A new survey today says 40% of executives believe that their firms' sustainability initiatives are 'excellent' or 'very good.' Out of 178 executives that were surveyed, more than half iterated that these initiatives have led to operational efficiencies. Sound good so far? That is where it ends. Because the survey does not take into account independent review of these initiatives or how much of the reporting is done purely to build reputation.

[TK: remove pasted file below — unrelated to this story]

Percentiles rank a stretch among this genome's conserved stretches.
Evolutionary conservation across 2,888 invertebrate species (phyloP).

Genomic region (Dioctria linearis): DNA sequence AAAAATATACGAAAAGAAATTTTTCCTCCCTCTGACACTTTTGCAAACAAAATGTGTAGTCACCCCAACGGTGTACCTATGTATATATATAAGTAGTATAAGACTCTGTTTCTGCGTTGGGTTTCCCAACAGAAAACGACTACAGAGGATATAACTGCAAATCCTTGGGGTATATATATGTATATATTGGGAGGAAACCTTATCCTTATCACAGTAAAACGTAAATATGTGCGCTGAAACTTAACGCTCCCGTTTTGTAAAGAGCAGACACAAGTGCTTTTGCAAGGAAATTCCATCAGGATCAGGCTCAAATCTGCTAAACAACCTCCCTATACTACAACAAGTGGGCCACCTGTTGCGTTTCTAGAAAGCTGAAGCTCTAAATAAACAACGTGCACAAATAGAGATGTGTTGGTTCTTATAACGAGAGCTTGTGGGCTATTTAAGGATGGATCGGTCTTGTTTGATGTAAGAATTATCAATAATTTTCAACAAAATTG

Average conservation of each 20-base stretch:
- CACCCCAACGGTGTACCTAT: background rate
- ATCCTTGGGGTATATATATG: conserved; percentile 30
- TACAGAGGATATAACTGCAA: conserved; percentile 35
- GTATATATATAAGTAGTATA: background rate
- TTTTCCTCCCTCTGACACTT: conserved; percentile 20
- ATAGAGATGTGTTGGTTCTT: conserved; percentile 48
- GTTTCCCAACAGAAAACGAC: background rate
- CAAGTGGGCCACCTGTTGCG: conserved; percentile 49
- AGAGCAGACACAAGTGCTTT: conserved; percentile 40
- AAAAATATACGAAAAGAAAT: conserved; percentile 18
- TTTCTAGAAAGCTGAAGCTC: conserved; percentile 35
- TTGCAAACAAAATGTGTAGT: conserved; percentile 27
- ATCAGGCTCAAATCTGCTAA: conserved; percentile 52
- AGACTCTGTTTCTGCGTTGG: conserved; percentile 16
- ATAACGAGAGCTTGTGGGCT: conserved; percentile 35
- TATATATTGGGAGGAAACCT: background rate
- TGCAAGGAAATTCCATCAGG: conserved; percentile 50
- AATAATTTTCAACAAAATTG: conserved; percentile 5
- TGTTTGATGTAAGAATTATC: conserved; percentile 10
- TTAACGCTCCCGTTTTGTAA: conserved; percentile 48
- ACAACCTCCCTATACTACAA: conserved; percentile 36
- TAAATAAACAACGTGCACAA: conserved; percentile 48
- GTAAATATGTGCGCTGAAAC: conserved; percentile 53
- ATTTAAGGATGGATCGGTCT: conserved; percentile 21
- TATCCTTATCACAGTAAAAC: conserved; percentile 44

The survey conducted by Crowe Horvath and Miami University's Center for Business Excellence (CBE), also measured that only 12% of the respondents believed sustainability was embedded in their company's strategic direction and long term plan. So how much of this is pure marketing? Quite a bit of it, agrees CBE co-director Dan Heitger, who is quoted as saying, "Reporting sustainability measures and issuing qualitative disclosures without a sufficient link to how these activities lead to long-term value creates a risk of efforts being perceived as 'greenwashing'", adding that many companies focused on green marketing and not necessarily on involving green practices in their strategy and environmental policies.
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